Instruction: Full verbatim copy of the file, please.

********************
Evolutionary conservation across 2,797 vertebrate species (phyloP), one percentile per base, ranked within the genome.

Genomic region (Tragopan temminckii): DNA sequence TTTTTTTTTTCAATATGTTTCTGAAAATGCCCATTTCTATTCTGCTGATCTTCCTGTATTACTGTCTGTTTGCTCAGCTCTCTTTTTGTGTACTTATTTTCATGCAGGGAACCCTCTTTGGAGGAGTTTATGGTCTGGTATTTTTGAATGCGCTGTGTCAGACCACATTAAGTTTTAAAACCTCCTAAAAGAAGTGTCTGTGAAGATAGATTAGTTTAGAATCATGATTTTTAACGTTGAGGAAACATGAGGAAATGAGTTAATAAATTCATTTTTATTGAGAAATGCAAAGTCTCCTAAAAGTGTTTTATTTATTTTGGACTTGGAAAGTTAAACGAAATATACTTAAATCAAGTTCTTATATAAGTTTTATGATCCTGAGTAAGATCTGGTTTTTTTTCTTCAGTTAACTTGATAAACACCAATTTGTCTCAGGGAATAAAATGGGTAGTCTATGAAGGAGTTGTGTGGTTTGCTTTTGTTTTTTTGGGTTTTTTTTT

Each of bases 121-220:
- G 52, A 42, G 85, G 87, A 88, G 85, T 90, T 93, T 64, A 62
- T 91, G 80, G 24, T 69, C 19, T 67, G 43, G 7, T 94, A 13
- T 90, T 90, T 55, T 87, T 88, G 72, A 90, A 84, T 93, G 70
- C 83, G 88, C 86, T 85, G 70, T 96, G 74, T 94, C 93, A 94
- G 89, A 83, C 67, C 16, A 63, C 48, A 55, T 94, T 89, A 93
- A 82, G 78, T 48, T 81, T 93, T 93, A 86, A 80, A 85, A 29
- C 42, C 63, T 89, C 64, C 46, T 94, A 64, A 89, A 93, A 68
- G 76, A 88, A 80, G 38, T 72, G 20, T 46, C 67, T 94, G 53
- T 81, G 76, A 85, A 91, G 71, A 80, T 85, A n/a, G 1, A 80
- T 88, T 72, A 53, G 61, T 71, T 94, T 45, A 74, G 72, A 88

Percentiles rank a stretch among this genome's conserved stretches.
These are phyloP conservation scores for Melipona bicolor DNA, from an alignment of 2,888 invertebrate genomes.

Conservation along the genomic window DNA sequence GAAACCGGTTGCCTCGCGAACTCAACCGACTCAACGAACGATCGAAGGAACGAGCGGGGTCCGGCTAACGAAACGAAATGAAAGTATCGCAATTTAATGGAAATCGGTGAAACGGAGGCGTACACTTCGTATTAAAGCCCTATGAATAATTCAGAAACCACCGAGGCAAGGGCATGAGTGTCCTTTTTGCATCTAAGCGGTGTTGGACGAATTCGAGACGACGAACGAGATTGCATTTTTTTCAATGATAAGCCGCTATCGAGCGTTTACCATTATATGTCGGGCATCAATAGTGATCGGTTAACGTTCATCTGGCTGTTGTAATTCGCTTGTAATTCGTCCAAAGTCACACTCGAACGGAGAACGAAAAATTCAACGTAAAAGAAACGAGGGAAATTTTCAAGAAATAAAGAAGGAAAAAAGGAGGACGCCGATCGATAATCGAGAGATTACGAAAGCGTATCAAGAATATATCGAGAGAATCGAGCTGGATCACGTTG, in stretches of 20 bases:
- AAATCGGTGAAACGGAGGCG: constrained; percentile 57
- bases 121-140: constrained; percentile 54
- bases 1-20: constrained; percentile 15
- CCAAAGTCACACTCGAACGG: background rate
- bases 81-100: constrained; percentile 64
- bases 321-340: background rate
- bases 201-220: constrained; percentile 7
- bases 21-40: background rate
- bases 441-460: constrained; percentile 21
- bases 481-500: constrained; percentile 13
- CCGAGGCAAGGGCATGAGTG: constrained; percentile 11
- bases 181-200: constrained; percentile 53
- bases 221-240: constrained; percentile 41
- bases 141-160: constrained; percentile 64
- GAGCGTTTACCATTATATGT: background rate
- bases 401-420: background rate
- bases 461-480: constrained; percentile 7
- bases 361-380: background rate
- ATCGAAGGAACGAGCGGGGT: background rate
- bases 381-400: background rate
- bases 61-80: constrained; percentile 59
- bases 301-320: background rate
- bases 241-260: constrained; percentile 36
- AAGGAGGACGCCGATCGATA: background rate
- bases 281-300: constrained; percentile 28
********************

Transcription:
Evolutionary conservation across 2,797 vertebrate species (phyloP), one percentile per base, ranked within the genome.

Genomic region (Tragopan temminckii): DNA sequence TTTTTTTTTTCAATATGTTTCTGAAAATGCCCATTTCTATTCTGCTGATCTTCCTGTATTACTGTCTGTTTGCTCAGCTCTCTTTTTGTGTACTTATTTTCATGCAGGGAACCCTCTTTGGAGGAGTTTATGGTCTGGTATTTTTGAATGCGCTGTGTCAGACCACATTAAGTTTTAAAACCTCCTAAAAGAAGTGTCTGTGAAGATAGATTAGTTTAGAATCATGATTTTTAACGTTGAGGAAACATGAGGAAATGAGTTAATAAATTCATTTTTATTGAGAAATGCAAAGTCTCCTAAAAGTGTTTTATTTATTTTGGACTTGGAAAGTTAAACGAAATATACTTAAATCAAGTTCTTATATAAGTTTTATGATCCTGAGTAAGATCTGGTTTTTTTTCTTCAGTTAACTTGATAAACACCAATTTGTCTCAGGGAATAAAATGGGTAGTCTATGAAGGAGTTGTGTGGTTTGCTTTTGTTTTTTTGGGTTTTTTTTT

Each of bases 121-220:
- G 52, A 42, G 85, G 87, A 88, G 85, T 90, T 93, T 64, A 62
- T 91, G 80, G 24, T 69, C 19, T 67, G 43, G 7, T 94, A 13
- T 90, T 90, T 55, T 87, T 88, G 72, A 90, A 84, T 93, G 70
- C 83, G 88, C 86, T 85, G 70, T 96, G 74, T 94, C 93, A 94
- G 89, A 83, C 67, C 16, A 63, C 48, A 55, T 94, T 89, A 93
- A 82, G 78, T 48, T 81, T 93, T 93, A 86, A 80, A 85, A 29
- C 42, C 63, T 89, C 64, C 46, T 94, A 64, A 89, A 93, A 68
- G 76, A 88, A 80, G 38, T 72, G 20, T 46, C 67, T 94, G 53
- T 81, G 76, A 85, A 91, G 71, A 80, T 85, A n/a, G 1, A 80
- T 88, T 72, A 53, G 61, T 71, T 94, T 45, A 74, G 72, A 88

Percentiles rank a stretch among this genome's conserved stretches.
These are phyloP conservation scores for Melipona bicolor DNA, from an alignment of 2,888 invertebrate genomes.

Conservation along the genomic window DNA sequence GAAACCGGTTGCCTCGCGAACTCAACCGACTCAACGAACGATCGAAGGAACGAGCGGGGTCCGGCTAACGAAACGAAATGAAAGTATCGCAATTTAATGGAAATCGGTGAAACGGAGGCGTACACTTCGTATTAAAGCCCTATGAATAATTCAGAAACCACCGAGGCAAGGGCATGAGTGTCCTTTTTGCATCTAAGCGGTGTTGGACGAATTCGAGACGACGAACGAGATTGCATTTTTTTCAATGATAAGCCGCTATCGAGCGTTTACCATTATATGTCGGGCATCAATAGTGATCGGTTAACGTTCATCTGGCTGTTGTAATTCGCTTGTAATTCGTCCAAAGTCACACTCGAACGGAGAACGAAAAATTCAACGTAAAAGAAACGAGGGAAATTTTCAAGAAATAAAGAAGGAAAAAAGGAGGACGCCGATCGATAATCGAGAGATTACGAAAGCGTATCAAGAATATATCGAGAGAATCGAGCTGGATCACGTTG, in stretches of 20 bases:
- AAATCGGTGAAACGGAGGCG: constrained; percentile 57
- bases 121-140: constrained; percentile 54
- bases 1-20: constrained; percentile 15
- CCAAAGTCACACTCGAACGG: background rate
- bases 81-100: constrained; percentile 64
- bases 321-340: background rate
- bases 201-220: constrained; percentile 7
- bases 21-40: background rate
- bases 441-460: constrained; percentile 21
- bases 481-500: constrained; percentile 13
- CCGAGGCAAGGGCATGAGTG: constrained; percentile 11
- bases 181-200: constrained; percentile 53
- bases 221-240: constrained; percentile 41
- bases 141-160: constrained; percentile 64
- GAGCGTTTACCATTATATGT: background rate
- bases 401-420: background rate
- bases 461-480: constrained; percentile 7
- bases 361-380: background rate
- ATCGAAGGAACGAGCGGGGT: background rate
- bases 381-400: background rate
- bases 61-80: constrained; percentile 59
- bases 301-320: background rate
- bases 241-260: constrained; percentile 36
- AAGGAGGACGCCGATCGATA: background rate
- bases 281-300: constrained; percentile 28